As Wales begins its first day of a nationwide lockdown in the fight against coronavirus, many people are wondering how to stay positive and stay connected to loved ones.

Here at ITV Wales, we understand what you're going through, as we too adapt to this new way of living and working.

Here are some examples of what we've been doing to keep ourselves happy and to keep in touch with our friends and families.

Juggling childcare with working from home

"Myself and my family were in isolation after my eldest daughter developed a cough, fever and had a high temperature", Kate said.

"It meant that my husband and I were trying to find a way of working from home and juggle childcare which will be a reality for millions of people over the coming weeks and months."

We are normally very fortunate in terms of childcare with both sets of parents helping us during the week with school pick ups etc but due to isolating and the ages of our parents we will now have to distance ourselves. To help this my brother has also set up a FaceTime group so we, as a family, can catch up regularly. It's tough for parents but equally as tough for grandparents who now will have no contact with their grandchildren for the foreseeable. A difficult time for all.

Kate Lewis, Reporter

Teaching grandparents to keep in touch

Kathryn has been teaching her grandparents to FaceTime so that they can stay connected while keeping safe. Credit: Kathryn Charles

"My grandparents Marlene and Bob, 84 and 87 respectively, are currently self-isolating at home in Cardiff. Due to their age, and the fact my grandad has some underlying health conditions, they understand how they need to stay away from the rest of the family, as hard as that is", Kathryn said.

We have set them up with FaceTime on their iPad so they can regularly keep in touch with the whole family - their three children and six grandchildren.

Kathryn Charles

Keeping busy... with a Corona bucket list!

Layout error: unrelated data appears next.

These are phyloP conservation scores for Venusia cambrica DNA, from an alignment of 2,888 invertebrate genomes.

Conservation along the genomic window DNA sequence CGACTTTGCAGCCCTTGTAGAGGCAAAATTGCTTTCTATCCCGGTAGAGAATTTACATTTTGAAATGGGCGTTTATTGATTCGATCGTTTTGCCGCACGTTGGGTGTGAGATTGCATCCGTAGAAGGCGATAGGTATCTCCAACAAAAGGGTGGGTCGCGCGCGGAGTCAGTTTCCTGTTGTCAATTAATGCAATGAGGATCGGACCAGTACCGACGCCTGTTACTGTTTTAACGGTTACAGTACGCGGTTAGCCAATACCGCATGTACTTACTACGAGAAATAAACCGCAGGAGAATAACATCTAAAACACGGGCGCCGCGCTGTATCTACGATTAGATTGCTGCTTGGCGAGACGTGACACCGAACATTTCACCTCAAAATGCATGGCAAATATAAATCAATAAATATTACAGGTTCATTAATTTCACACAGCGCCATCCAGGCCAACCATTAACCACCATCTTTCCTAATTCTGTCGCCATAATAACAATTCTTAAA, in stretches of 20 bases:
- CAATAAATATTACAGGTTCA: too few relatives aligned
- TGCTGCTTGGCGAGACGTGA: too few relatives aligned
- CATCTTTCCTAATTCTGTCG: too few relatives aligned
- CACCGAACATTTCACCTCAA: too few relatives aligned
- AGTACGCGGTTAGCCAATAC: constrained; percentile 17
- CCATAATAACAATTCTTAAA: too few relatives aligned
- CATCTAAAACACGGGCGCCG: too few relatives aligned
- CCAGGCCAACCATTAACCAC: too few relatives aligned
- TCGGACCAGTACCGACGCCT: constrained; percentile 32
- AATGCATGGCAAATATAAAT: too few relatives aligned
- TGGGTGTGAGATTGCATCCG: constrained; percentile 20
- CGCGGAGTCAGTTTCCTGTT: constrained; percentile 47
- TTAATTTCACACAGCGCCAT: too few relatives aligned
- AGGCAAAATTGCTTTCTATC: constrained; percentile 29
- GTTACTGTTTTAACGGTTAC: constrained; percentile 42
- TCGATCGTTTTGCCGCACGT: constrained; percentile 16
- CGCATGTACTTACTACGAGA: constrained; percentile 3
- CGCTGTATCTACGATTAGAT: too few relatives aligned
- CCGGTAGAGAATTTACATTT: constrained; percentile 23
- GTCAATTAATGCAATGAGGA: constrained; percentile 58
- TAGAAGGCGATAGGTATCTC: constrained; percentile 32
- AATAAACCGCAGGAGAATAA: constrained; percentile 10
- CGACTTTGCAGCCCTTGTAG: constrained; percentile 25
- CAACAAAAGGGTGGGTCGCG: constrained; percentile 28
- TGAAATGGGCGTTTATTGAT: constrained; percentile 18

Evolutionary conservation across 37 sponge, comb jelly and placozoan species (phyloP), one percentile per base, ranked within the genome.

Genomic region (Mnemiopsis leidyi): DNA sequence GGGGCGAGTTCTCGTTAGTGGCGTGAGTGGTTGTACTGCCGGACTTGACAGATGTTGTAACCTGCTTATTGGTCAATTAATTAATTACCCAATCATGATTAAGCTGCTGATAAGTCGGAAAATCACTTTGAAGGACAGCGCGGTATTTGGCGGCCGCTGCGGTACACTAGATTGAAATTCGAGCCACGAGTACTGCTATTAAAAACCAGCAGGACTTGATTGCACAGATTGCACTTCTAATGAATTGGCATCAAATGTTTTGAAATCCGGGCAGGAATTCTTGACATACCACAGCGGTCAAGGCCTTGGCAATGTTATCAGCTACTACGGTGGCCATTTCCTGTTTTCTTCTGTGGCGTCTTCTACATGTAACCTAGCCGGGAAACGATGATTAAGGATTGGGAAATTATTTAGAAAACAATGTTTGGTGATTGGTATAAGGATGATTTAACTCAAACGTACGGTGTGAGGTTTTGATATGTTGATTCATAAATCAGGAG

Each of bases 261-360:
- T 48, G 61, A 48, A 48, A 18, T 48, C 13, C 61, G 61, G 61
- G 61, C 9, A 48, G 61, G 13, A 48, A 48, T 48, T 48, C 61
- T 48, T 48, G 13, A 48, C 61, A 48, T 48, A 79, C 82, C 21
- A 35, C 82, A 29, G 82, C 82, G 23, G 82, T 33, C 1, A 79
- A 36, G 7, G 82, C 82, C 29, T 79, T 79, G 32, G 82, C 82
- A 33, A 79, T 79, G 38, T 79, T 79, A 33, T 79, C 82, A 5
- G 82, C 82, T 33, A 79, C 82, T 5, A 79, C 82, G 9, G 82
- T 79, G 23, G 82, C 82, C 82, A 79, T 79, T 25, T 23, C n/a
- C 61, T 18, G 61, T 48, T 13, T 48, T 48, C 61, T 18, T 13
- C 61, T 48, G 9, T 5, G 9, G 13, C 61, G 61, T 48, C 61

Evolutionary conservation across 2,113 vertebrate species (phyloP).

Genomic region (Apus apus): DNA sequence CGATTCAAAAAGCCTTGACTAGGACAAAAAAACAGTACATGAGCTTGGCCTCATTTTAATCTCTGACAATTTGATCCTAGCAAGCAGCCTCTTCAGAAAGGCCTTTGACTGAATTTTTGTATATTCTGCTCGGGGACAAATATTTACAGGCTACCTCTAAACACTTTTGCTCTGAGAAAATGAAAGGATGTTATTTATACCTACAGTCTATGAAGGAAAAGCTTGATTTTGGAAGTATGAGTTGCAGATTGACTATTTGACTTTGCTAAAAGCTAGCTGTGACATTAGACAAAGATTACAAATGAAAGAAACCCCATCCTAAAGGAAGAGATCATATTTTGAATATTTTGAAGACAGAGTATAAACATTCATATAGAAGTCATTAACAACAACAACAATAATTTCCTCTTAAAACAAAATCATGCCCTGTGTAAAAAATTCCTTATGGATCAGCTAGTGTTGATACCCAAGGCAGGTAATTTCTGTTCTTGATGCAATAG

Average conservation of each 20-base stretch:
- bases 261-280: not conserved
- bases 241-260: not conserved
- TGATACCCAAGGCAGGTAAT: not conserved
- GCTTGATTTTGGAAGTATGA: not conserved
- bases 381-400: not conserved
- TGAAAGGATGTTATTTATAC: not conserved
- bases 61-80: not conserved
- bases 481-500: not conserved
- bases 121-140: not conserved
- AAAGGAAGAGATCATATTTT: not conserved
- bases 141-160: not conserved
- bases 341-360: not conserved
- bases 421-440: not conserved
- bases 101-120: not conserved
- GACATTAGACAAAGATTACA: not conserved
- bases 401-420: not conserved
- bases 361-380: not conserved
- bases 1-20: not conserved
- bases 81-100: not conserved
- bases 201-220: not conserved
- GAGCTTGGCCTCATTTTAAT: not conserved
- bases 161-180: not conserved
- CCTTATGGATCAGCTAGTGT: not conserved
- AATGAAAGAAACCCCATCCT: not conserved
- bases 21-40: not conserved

Sarah's daughter has put together a bucket list for this strange time!

This is a a very sweet list of things my daughter has put together that she's going to do 'when corona hits'.

Sarah Drew
  • Just DANCE

  • Try to do the splits

  • Macrame

  • Build a den

  • Make face masks

  • Make a tiktok dance

  • Practise Dutch braids

  • Tie Dye

  • Make ice cream in a bag

  • TED talks

  • Watch sunrises/sunsets

  • Cook a fancy dinner

  • Monopoly

  • Tint my eyelashes

Drinking coffee with friends - virtually!

Charanpreet's been keeping in touch with friends with virtual coffee dates.

I moved to Wales less than two months ago, and the prospect of not being able to see family and friends - most of whom live miles away - is a scary one! But using technology, I've been able to catch up with friends and family by bringing them to me with virtual meet-ups. We've had virtual coffee dates, done a virtual pub quiz, and even had dinner "together" - all on Skype. It's been making me feel much more connected and supported in these hard times.

Charanpreet Khaira

Fun, games and a healthy dose of competition!

Nicky celebrated Mother's Day this Sunday with a game of Scrabble over Skype with her grandmother.

"Being over 70, Nan is at higher risk from Covid-19 and I know I won't be able to see her face to face for a long time. Luckily she lives with my Mum; but it's still hard', Nicky said.

"Thankfully on Mother's Day we found a way to keep up our tradition.

"With the help of FaceTime we set up a game of Scrabble. It took a while to work out the best system but in the end we nailed it. I could see my letters, I could kind of see the board. They were able to do their usual trick of suggesting words for me that would benefit them! In the end Mum won. She often does!"

The best part of it though was feeling a little bit of normality. Of laughing with them, of being silly, and keeping traditions even under difficult circumstances. We're hoping to play the game every week until this situation is over. Staying home is a small price to pay to try and keep them safe. >

Nicola Hendy

It's overwhelming for all of us - but we're getting through it!

Alex is in self-isolation for 12 weeks because she is 23 weeks pregnant.

"Breathe! That’s what I keep telling myself. Remember to breathe!" Alex said.

"I’m used to life being hectic - juggling a job, a toddler, childcare and the day to day running of a house. But this is another level. I’m also 23 weeks pregnant and now expected to social distance for 12 weeks. Not ideal."

It’s all a bit overwhelming.

Alexandra Hartley

Coronavirus: Everything you need to know: